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© 2019

Instructional Design Principles for High-Stakes Problem-Solving Environments

Benefits

  • Provides strategies and instructional guidelines for problem solving in various high-stakes environments

  • Links problem solving in various high-stakes learning environments to major learning theories/instructional design principles

  • Discusses issues concerning assessment strategies for various high-stakes environments

Book

Table of contents

  1. Front Matter
    Pages i-x
  2. Chwee Beng Lee, José Hanham, Jimmie Leppink
    Pages 1-6
  3. Theoretical Foundations

    1. Front Matter
      Pages 7-7
    2. José Hanham, Jimmie Leppink
      Pages 25-39
  4. High-Stakes Domains

    1. Front Matter
      Pages 41-41
    2. Chwee Beng Lee, Jimmie Leppink
      Pages 43-54
    3. Jimmie Leppink, José Hanham
      Pages 55-62
    4. José Hanham, Jimmie Leppink
      Pages 63-81
    5. Chwee Beng Lee
      Pages 93-106
  5. Design and Analysis

    1. Front Matter
      Pages 107-107
    2. Chwee Beng Lee, José Hanham
      Pages 109-120
    3. Chwee Beng Lee
      Pages 121-133
    4. Chwee Beng Lee, Jimmie Leppink, José Hanham
      Pages 135-153

About this book

Introduction

This book examines the types of problems and constraints faced by specialists in the areas of security, medicine, mental health, aviation and engineering. Every day we rely on highly trained specialists to solve complex problems in high-stakes environments, that is, environments involving direct threats to the preservation of human life. 

While previous work has tended to focus on problem solving in a single domain, this book covers multiple, related domains. It is divided into three parts, the first of which addresses the theoretical foundations, with coverage of theories of instructional design and expertise. Part two covers the five high-stakes domains and offers directions for training in these domains. In turn, part three provides practical guidelines for instructional design in high-stakes professions, including learner analysis, task analysis, assessment and evaluation. 

The book is intended for a broad readership, including those who operate in high-stress, time-pressure occupations. Trainers at professional organisations can utilise the theoretical frameworks and training strategies discussed in this book when preparing their clients for complex, real-world problem solving. Further, the book offers a valuable resource for academics and graduate students, as well as anyone with an interest in problem solving.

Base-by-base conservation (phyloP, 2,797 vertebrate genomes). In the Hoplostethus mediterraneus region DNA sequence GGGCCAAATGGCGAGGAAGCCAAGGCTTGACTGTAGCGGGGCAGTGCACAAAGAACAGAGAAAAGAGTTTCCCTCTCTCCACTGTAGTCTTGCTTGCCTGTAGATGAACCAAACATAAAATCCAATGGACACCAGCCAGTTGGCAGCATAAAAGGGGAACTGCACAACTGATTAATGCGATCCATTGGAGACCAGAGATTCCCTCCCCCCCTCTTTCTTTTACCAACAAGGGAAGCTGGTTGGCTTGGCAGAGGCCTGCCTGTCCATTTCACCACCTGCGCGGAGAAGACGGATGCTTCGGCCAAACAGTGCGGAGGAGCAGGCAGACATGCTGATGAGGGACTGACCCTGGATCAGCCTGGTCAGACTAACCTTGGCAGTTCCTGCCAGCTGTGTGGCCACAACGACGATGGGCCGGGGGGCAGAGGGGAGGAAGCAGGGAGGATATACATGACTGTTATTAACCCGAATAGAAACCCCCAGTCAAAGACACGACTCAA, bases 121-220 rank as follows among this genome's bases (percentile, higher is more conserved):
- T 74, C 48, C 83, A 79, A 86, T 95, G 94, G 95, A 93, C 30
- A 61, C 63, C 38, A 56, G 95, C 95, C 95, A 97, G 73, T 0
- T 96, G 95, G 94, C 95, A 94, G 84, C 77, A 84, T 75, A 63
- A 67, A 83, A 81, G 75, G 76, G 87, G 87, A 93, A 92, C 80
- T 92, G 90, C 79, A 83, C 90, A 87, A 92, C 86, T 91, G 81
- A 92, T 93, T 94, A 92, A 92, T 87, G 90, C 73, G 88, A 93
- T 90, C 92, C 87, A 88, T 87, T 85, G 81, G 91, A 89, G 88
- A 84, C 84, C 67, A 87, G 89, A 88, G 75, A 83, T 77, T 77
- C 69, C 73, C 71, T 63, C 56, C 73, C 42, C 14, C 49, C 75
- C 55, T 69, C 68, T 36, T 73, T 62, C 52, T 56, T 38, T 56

Keywords

High-stakes environment Problem solving Cognitive architecture Intentional learning Instructional design

Authors and affiliations

  1. 1.Western Sydney UniversityPenrithAustralia
  2. 2.Western Sydney UniversityPenrithAustralia
  3. 3.Maastricht UniversityMaastrichtThe Netherlands

About the authors

Chwee Beng Lee’s excellence in research is reflected in her publication track record, which includes over 50 peer-reviewed journal articles and book chapters in related fields. She has served as a consultant to the SAFTI Military Institute (Singapore Armed Forces) and has trained a large number of military officers in the areas of instructional design, task analysis, performance analysis, evaluation methods and new media in teaching pedagogy. She has designed and taught graduate level courses on instructional design theory, needs analysis, learner analysis, cognitive task analysis, problem solving, evaluation and assessments. 

José Hanham is an academic specialising in the educational sciences, particularly instructional design, group dynamics, human motivation and digital technologies. He has worked on a number on industry-funded projects and his research output has been published in leading educational journals, such as Educational Psychology Review and Learning and Instruction. He employs a range of research methods including large-scale quantitative studies, survey design, and experimental design, as well as qualitative methods, such as interviews. 

Jimmie Leppink has authored more than 70 peer-reviewed publications on a variety of topics including instructional design, cognitive load theory, program evaluation, and self-regulated learning, as well as the application of quantitative methods in education, psychology, management, and the broader social science context. He has been an Editorial Board member for the international peer-reviewed journals Perspectives on Medical Education, BioMed Central (BMC) Medical Education and Health Professions Education.

Bibliographic information